Seeing the impact of NFTY’s collective efforts manifest in different ways reminds me that it takes daily effort to help this organization make a tangible difference in the lives of others. It is through the passion and commitment of young people, like the friend I made in Texas, that reminds me to speak out against injustice and use my platform to take a stand. I have been able to live my values through my position in the Reform movement, but I am also reminded to do the same secularly.

While I have been focusing on affecting change at the North American level this past year, I often struggled to advocate locally. In recent months, there has been a surge in gun violence prevention activism and an increased willingness to look to young people for direction and leadership. This grassroots movement has pushed me to bring my work to the local and state level, as well as partner with my peers from diverse backgrounds in the Bay Area. It was through this heightened desire to fight injustice that I was able to connect with over 80 student organizers from roughly 40 high schools across the Bay to create a unified message in our fight for gun violence prevention. Some say that the momentum we see in this moment is fleeting, but I disagree. The way young people and our opinions are perceived societally is shifting. This past year, I have seen my peers unite and stand up to demand change across the nation. We recognize this change will not come about easily, but we refuse to sit down.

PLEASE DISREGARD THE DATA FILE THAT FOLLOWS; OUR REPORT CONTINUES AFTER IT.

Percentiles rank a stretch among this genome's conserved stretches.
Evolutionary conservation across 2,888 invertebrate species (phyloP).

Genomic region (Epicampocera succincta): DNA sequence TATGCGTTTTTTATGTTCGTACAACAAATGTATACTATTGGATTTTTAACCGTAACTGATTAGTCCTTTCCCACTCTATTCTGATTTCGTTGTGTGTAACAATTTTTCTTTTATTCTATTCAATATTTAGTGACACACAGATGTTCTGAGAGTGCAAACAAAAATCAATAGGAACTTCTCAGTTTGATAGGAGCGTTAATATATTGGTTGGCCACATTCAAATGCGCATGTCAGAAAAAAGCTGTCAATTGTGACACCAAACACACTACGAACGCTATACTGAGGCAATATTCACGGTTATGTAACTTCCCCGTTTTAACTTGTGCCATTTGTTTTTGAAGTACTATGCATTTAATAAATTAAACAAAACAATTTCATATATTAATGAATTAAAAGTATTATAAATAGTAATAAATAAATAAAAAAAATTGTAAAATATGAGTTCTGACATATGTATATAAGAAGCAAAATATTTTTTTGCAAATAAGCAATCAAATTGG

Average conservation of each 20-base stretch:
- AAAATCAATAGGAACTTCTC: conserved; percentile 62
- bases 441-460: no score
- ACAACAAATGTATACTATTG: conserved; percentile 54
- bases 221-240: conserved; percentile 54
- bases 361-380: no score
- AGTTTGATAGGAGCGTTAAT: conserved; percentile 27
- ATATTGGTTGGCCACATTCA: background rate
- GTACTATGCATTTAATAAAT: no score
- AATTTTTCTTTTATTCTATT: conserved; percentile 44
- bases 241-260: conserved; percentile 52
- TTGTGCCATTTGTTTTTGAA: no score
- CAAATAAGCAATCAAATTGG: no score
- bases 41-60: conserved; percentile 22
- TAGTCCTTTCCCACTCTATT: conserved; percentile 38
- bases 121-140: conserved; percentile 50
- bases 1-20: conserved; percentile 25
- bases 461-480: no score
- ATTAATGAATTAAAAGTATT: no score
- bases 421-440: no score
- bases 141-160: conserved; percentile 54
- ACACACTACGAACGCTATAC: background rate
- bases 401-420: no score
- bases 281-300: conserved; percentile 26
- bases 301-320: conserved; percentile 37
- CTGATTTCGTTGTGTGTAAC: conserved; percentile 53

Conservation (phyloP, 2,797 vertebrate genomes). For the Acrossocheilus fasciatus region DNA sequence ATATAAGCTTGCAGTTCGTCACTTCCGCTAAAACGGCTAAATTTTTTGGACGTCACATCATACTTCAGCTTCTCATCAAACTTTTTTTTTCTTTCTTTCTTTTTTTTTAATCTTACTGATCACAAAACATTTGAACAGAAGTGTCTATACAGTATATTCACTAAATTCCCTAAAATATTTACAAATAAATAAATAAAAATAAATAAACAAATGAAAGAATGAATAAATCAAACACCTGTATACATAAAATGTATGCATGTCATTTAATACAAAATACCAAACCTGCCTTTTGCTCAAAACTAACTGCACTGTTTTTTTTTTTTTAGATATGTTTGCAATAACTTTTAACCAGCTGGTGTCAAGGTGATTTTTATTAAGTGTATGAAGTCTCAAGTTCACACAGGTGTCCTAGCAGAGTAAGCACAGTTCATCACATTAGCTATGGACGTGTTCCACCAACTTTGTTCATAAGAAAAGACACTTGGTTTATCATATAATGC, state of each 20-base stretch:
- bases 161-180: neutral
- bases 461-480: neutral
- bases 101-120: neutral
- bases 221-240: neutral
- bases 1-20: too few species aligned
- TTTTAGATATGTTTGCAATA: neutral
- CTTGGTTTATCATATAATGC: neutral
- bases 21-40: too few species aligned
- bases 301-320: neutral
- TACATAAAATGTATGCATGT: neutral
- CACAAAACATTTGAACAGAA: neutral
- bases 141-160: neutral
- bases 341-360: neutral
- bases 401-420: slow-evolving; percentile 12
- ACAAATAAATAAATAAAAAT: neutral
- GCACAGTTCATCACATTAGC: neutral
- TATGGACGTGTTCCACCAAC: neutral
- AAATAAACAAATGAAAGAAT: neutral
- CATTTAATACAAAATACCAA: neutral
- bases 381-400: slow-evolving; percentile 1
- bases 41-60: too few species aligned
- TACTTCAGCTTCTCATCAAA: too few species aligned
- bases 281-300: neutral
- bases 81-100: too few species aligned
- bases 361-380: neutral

***Young people who wish to get involved can text 'enough' to 877-877 to get involved with Team Enough - a national youth gun violence prevention organization that Adam is working with. Or, click on the following links to read more…

Marin Magazine article:

http://marinmagazine.com/May-2018/The-Kids-Are-All-Right/

 

KQED (FORUM) interview: https://www.kqed.org/forum/2010101864000/bay-area-students-speak-out-after-deadly-parkland-florida-shooting

 

Speech at Congregation Rodef Sholom: https://www.facebook.com/rodefsholomca/videos/1739609106098747/UzpfSTEwMDAwMjMwMzk2MzUyNjoxNzUxOTUxMDI4MjI1MDEy/

 

KXSF interview: https://www.mixcloud.com/radiobob/kxsf-open-house-session-with-bay-area-high-school-activists-in-the-march-for-our-lives-movement/

 

KQED (The California Report) interview (last 15 minutes): https://www.kqed.org/news/11657553/march-for-our-lives-protests-fill-the-streets-of-over-a-dozen-bay-area-cities

 

Speech at Union for Reform Judaism’s (URJ) pre-march event in DC: https://www.facebook.com/danterner/videos/10155606266857893/UzpfSTEwMDAwMjMwMzk2MzUyNjoxNzUwNTE4Mzk1MDM0OTQy/

 

Panel at the Central Conference for American Rabbis (CCAR) convention: https://www.facebook.com/Central.Conference.of.American.Rabbis/videos/10155189160472051/UzpfSTE1MTE4NzA5ODMwNTkzNDoxNjMyMjk4MjkwMTk0ODAw/

 

Panel at Rep. Jared Huffman’s Town Hall on Gun Violence Prevention: https://medium.com/@RepHuffman/new-episode-gun-violence-student-summit-69fcb22d92a2